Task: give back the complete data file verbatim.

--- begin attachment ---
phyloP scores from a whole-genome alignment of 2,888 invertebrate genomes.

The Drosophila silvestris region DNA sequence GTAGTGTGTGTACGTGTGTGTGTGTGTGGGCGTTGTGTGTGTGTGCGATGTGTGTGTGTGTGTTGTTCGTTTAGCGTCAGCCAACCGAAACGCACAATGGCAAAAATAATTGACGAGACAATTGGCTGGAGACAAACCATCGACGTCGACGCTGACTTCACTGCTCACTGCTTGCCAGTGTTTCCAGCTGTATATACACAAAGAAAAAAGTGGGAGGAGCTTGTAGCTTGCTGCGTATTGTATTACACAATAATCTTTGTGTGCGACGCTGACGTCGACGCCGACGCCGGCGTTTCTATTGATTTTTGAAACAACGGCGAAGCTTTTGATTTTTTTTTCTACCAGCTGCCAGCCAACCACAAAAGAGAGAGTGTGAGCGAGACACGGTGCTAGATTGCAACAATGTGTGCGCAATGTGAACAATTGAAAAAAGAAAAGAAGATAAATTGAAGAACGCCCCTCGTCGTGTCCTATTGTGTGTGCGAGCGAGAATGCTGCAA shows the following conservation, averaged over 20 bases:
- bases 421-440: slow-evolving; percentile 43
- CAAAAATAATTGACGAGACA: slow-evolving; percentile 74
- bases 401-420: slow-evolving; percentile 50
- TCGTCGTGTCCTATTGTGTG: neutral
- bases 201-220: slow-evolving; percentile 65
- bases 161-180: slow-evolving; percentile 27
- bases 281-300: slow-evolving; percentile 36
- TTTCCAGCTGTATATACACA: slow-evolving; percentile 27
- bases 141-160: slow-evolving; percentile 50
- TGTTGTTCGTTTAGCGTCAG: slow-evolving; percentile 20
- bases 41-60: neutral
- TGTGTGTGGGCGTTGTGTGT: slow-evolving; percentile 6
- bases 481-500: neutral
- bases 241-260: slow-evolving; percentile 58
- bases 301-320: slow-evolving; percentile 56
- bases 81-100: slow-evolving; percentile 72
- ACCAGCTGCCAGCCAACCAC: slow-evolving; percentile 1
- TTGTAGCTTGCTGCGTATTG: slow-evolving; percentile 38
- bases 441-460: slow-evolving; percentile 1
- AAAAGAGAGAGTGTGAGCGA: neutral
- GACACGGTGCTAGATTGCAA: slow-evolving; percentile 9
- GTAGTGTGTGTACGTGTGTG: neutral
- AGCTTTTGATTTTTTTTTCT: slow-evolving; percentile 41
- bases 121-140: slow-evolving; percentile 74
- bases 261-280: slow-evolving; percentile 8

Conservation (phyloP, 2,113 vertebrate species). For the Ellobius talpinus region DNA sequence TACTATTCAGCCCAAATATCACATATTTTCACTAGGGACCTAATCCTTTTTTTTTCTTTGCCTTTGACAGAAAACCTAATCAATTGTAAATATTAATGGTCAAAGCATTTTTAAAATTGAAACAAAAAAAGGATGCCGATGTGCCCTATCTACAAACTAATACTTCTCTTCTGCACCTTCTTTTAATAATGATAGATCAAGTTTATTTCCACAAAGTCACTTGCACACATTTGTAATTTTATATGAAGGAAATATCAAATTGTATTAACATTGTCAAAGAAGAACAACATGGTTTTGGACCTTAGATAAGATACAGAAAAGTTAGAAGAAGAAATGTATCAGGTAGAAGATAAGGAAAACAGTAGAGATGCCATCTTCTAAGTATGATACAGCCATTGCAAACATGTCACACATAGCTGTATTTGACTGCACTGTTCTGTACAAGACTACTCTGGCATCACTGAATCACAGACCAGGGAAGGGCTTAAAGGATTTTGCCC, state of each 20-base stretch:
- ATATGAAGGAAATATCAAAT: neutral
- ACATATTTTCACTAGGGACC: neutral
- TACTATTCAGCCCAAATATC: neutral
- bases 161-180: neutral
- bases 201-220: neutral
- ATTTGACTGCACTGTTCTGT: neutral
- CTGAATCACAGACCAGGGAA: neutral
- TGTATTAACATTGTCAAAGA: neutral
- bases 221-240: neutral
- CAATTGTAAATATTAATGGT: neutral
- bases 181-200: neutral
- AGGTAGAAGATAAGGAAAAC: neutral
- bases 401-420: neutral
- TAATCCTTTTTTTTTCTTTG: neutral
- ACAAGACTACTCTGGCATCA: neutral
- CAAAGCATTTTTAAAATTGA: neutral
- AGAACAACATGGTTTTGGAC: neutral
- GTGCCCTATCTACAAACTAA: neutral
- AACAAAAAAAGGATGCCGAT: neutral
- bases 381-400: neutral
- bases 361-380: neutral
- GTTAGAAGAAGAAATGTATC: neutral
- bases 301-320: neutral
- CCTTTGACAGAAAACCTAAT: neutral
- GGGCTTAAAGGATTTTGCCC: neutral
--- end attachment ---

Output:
phyloP scores from a whole-genome alignment of 2,888 invertebrate genomes.

The Drosophila silvestris region DNA sequence GTAGTGTGTGTACGTGTGTGTGTGTGTGGGCGTTGTGTGTGTGTGCGATGTGTGTGTGTGTGTTGTTCGTTTAGCGTCAGCCAACCGAAACGCACAATGGCAAAAATAATTGACGAGACAATTGGCTGGAGACAAACCATCGACGTCGACGCTGACTTCACTGCTCACTGCTTGCCAGTGTTTCCAGCTGTATATACACAAAGAAAAAAGTGGGAGGAGCTTGTAGCTTGCTGCGTATTGTATTACACAATAATCTTTGTGTGCGACGCTGACGTCGACGCCGACGCCGGCGTTTCTATTGATTTTTGAAACAACGGCGAAGCTTTTGATTTTTTTTTCTACCAGCTGCCAGCCAACCACAAAAGAGAGAGTGTGAGCGAGACACGGTGCTAGATTGCAACAATGTGTGCGCAATGTGAACAATTGAAAAAAGAAAAGAAGATAAATTGAAGAACGCCCCTCGTCGTGTCCTATTGTGTGTGCGAGCGAGAATGCTGCAA shows the following conservation, averaged over 20 bases:
- bases 421-440: slow-evolving; percentile 43
- CAAAAATAATTGACGAGACA: slow-evolving; percentile 74
- bases 401-420: slow-evolving; percentile 50
- TCGTCGTGTCCTATTGTGTG: neutral
- bases 201-220: slow-evolving; percentile 65
- bases 161-180: slow-evolving; percentile 27
- bases 281-300: slow-evolving; percentile 36
- TTTCCAGCTGTATATACACA: slow-evolving; percentile 27
- bases 141-160: slow-evolving; percentile 50
- TGTTGTTCGTTTAGCGTCAG: slow-evolving; percentile 20
- bases 41-60: neutral
- TGTGTGTGGGCGTTGTGTGT: slow-evolving; percentile 6
- bases 481-500: neutral
- bases 241-260: slow-evolving; percentile 58
- bases 301-320: slow-evolving; percentile 56
- bases 81-100: slow-evolving; percentile 72
- ACCAGCTGCCAGCCAACCAC: slow-evolving; percentile 1
- TTGTAGCTTGCTGCGTATTG: slow-evolving; percentile 38
- bases 441-460: slow-evolving; percentile 1
- AAAAGAGAGAGTGTGAGCGA: neutral
- GACACGGTGCTAGATTGCAA: slow-evolving; percentile 9
- GTAGTGTGTGTACGTGTGTG: neutral
- AGCTTTTGATTTTTTTTTCT: slow-evolving; percentile 41
- bases 121-140: slow-evolving; percentile 74
- bases 261-280: slow-evolving; percentile 8

Conservation (phyloP, 2,113 vertebrate species). For the Ellobius talpinus region DNA sequence TACTATTCAGCCCAAATATCACATATTTTCACTAGGGACCTAATCCTTTTTTTTTCTTTGCCTTTGACAGAAAACCTAATCAATTGTAAATATTAATGGTCAAAGCATTTTTAAAATTGAAACAAAAAAAGGATGCCGATGTGCCCTATCTACAAACTAATACTTCTCTTCTGCACCTTCTTTTAATAATGATAGATCAAGTTTATTTCCACAAAGTCACTTGCACACATTTGTAATTTTATATGAAGGAAATATCAAATTGTATTAACATTGTCAAAGAAGAACAACATGGTTTTGGACCTTAGATAAGATACAGAAAAGTTAGAAGAAGAAATGTATCAGGTAGAAGATAAGGAAAACAGTAGAGATGCCATCTTCTAAGTATGATACAGCCATTGCAAACATGTCACACATAGCTGTATTTGACTGCACTGTTCTGTACAAGACTACTCTGGCATCACTGAATCACAGACCAGGGAAGGGCTTAAAGGATTTTGCCC, state of each 20-base stretch:
- ATATGAAGGAAATATCAAAT: neutral
- ACATATTTTCACTAGGGACC: neutral
- TACTATTCAGCCCAAATATC: neutral
- bases 161-180: neutral
- bases 201-220: neutral
- ATTTGACTGCACTGTTCTGT: neutral
- CTGAATCACAGACCAGGGAA: neutral
- TGTATTAACATTGTCAAAGA: neutral
- bases 221-240: neutral
- CAATTGTAAATATTAATGGT: neutral
- bases 181-200: neutral
- AGGTAGAAGATAAGGAAAAC: neutral
- bases 401-420: neutral
- TAATCCTTTTTTTTTCTTTG: neutral
- ACAAGACTACTCTGGCATCA: neutral
- CAAAGCATTTTTAAAATTGA: neutral
- AGAACAACATGGTTTTGGAC: neutral
- GTGCCCTATCTACAAACTAA: neutral
- AACAAAAAAAGGATGCCGAT: neutral
- bases 381-400: neutral
- bases 361-380: neutral
- GTTAGAAGAAGAAATGTATC: neutral
- bases 301-320: neutral
- CCTTTGACAGAAAACCTAAT: neutral
- GGGCTTAAAGGATTTTGCCC: neutral